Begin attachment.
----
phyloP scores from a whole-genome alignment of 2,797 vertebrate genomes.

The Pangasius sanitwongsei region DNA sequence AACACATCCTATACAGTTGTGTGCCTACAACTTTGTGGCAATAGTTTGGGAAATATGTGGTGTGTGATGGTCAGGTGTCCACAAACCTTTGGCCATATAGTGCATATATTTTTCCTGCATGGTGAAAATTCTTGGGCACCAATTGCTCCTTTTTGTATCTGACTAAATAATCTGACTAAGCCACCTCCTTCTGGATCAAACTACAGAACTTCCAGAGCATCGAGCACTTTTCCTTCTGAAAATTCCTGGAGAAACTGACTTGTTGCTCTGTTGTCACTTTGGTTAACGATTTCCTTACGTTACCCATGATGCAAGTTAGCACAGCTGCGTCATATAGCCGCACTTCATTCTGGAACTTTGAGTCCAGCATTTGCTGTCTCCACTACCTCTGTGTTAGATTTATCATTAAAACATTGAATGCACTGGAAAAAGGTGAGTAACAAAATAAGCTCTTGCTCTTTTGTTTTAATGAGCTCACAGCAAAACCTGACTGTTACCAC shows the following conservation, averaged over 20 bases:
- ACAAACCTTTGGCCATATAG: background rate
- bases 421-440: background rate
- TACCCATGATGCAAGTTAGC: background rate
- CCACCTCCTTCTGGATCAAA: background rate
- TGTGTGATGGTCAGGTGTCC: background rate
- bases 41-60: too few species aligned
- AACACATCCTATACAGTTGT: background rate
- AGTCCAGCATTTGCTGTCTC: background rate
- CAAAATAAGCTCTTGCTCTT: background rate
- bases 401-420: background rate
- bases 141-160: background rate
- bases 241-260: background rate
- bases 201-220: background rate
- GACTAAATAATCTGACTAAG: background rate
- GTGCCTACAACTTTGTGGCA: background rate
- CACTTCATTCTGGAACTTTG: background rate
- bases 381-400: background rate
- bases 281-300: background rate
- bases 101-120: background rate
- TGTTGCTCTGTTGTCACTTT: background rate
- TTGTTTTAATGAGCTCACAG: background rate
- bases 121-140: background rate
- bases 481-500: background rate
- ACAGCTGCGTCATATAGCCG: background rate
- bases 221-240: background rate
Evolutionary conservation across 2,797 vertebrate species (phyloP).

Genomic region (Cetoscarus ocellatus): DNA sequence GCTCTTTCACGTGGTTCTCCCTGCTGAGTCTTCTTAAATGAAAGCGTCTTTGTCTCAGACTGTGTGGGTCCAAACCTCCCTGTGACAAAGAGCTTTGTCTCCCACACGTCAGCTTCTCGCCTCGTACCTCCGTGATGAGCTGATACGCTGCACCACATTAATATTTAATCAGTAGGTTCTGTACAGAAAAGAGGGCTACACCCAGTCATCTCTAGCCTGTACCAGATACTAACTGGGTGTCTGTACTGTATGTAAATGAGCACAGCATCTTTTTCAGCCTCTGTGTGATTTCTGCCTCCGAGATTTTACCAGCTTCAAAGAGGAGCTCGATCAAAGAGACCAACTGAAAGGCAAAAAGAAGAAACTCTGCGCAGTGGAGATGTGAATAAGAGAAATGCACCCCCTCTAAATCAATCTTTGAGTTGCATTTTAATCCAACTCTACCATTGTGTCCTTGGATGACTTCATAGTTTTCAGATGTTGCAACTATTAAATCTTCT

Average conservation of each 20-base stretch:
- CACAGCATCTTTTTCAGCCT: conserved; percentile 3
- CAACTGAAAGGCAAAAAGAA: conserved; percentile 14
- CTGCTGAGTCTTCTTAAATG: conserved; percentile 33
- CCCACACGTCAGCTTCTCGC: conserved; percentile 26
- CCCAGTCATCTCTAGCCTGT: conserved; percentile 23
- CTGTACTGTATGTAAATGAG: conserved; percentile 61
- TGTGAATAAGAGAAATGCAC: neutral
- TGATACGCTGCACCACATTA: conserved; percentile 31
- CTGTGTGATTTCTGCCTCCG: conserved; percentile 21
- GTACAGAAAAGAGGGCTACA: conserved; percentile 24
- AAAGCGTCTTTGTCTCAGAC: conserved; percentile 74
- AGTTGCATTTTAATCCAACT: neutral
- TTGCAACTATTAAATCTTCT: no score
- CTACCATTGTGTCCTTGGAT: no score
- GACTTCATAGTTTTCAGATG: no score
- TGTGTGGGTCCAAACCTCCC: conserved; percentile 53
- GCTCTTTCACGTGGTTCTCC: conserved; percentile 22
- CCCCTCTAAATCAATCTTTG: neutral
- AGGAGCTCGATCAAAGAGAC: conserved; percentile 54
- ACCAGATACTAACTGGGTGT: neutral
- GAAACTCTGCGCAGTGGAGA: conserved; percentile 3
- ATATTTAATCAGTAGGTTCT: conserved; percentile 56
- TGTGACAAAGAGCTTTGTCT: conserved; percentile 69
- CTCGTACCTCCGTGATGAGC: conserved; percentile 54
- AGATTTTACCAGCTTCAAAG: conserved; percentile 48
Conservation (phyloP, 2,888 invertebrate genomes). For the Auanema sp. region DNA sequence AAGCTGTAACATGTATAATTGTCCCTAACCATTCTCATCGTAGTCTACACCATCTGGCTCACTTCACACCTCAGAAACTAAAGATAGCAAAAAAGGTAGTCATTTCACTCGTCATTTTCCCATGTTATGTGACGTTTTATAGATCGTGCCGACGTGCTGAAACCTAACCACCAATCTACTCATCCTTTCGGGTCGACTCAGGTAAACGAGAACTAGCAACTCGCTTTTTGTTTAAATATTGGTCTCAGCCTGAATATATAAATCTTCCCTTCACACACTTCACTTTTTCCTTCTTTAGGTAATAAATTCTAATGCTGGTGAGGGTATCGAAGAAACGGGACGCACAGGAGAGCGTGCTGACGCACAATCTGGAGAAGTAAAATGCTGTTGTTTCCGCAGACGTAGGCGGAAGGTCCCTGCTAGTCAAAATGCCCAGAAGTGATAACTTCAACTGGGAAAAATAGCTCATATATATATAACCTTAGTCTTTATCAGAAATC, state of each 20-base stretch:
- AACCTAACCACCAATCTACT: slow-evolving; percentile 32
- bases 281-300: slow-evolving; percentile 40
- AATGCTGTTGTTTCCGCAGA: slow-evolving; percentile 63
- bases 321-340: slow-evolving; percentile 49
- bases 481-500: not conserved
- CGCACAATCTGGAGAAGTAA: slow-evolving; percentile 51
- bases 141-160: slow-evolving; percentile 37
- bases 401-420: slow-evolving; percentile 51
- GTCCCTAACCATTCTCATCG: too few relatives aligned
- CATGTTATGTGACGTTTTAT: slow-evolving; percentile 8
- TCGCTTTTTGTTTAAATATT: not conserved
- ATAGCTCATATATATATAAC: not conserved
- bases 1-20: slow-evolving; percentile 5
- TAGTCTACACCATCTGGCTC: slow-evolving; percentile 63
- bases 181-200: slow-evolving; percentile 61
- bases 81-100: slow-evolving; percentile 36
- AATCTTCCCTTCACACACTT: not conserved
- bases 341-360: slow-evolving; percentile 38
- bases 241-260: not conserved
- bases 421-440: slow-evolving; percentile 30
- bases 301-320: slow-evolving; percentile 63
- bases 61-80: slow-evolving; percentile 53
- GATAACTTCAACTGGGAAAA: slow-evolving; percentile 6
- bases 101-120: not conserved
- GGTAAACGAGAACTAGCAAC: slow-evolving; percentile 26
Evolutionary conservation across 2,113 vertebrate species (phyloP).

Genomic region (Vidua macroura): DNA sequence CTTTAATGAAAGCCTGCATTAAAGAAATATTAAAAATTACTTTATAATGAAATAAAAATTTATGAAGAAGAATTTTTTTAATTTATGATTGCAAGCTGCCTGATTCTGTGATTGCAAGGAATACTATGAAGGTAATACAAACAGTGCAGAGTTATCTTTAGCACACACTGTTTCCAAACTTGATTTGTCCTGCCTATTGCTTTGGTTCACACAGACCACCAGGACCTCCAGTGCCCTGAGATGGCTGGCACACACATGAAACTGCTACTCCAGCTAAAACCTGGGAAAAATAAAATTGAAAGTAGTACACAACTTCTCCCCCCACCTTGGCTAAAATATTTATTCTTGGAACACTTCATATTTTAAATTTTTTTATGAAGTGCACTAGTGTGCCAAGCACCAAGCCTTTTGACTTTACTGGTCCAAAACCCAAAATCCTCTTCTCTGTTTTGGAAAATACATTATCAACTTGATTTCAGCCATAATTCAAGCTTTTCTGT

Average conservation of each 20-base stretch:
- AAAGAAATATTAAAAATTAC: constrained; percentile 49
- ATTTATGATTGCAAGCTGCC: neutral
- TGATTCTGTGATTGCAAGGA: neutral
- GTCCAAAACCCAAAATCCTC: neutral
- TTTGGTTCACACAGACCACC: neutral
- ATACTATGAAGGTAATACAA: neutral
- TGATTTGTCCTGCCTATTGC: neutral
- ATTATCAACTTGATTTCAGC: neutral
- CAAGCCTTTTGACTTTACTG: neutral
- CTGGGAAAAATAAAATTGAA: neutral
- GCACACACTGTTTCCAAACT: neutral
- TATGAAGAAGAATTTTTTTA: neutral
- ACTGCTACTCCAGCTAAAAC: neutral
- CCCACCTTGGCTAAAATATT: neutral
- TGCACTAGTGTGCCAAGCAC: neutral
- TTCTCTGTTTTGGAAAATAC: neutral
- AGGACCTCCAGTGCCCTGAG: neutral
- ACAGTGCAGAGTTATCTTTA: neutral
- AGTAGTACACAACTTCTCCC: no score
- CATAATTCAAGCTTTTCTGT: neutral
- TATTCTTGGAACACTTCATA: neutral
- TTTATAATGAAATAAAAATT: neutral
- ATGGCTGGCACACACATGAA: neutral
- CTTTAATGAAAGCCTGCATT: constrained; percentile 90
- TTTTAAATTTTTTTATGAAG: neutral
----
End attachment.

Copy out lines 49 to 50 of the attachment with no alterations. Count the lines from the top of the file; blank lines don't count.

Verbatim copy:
- AGGAGCTCGATCAAAGAGAC: conserved; percentile 54
- ACCAGATACTAACTGGGTGT: neutral